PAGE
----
The problem of multiple appeals was recognized in Canada as far back as 1917. In that year, a number of local Montreal welfare agencies combined to form the first Canadian community chest. The idea was to conduct a single, united fund-raising drive instead of several campaigns, thus making it possible to spend on actual charity the money saved on paid campaign employees, printing, postage and advertising. The soundness of the community chest idea was soon recognized and spread all over the country. There are now sixty community chests in Canada representing eight hundred and seventy Red Feather agencies. Currently, they are engaged in raising fourteen and a half million dollars—in sixty campaigns instead of eight hundred and seventy. Campaign expenses for community chest drives sometimes run as low as three percent.

However, because of the steady arrival of numerous new national philanthropic agencies—each conducting its own campaign in every community —the community chest idea has not solved the problem of multiple appeals. One solution offered by the advocates of unified appeals is for the local branches of the national agencies which now campaign independently to join the local community chest. Most community chests have adopted an “open door” policy and invited the local affiliates of the national groups to enter their fold. In some communities, some local chapters have responded but by and large the invitation has been spurned. Canadian Red Cross Society units, for example, have been advised by their headquarters that combining their fund-raising efforts with other groups would “result in a loss of prestige to Red Cross and the weakening of its whole position.”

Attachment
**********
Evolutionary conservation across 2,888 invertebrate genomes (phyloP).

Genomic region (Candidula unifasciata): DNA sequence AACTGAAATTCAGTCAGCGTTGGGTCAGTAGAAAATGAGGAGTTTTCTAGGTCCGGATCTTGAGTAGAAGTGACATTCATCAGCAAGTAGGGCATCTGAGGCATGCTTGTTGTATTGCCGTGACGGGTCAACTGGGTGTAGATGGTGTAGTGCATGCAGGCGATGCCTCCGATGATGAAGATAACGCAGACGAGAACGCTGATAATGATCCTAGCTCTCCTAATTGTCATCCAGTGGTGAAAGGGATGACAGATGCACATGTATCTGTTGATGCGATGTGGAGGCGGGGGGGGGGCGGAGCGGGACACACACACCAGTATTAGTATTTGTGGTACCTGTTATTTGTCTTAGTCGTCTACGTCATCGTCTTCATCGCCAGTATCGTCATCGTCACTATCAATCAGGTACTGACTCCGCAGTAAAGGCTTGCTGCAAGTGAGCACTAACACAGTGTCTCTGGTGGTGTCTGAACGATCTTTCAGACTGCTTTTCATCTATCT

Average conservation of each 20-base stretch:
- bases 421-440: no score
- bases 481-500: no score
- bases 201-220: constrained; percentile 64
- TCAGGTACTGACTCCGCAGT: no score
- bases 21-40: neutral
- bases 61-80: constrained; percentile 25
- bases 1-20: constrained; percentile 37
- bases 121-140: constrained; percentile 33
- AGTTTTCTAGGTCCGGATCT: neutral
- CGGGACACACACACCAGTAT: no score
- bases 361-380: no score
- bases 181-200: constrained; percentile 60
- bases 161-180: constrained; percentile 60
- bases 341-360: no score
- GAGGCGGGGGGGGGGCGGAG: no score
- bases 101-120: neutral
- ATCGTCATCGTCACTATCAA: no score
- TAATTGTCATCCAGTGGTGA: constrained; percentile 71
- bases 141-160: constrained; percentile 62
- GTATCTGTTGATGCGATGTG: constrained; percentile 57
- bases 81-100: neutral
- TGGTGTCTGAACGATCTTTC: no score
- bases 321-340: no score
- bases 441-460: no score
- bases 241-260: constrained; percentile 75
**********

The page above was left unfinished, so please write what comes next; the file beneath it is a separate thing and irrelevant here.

The dissatisfaction of business with multiple appeals is such that one hundred and five Canadian corporations have financed a research project to shed some light on the subject of business and charitable giving. Almost nine hundred business firms were questioned. The resulting report, Corporate Giving in Canada, edited by Albert A. Shea for the Committee on Corporate Giving in Canada, and to be published soon by Clarke, Irwin and Co. Ltd., shows that “the attitude of the business executive is a mixture of distress and concern.” One executive states, “There lias been so much racketeering in donations that we have been giving them all the go-by.” Another observed, “We find it easier to say ‘no’ to all rather than give to a few and invite criticism.” Still another stated, “In view of the increased number of appeals we plan to limit our contributions to a few agencies.” Almost one half of the corporations did not permit their employees to be solicited at their place of work, while two thirds refused to allow charitable contributions by payroll deduction.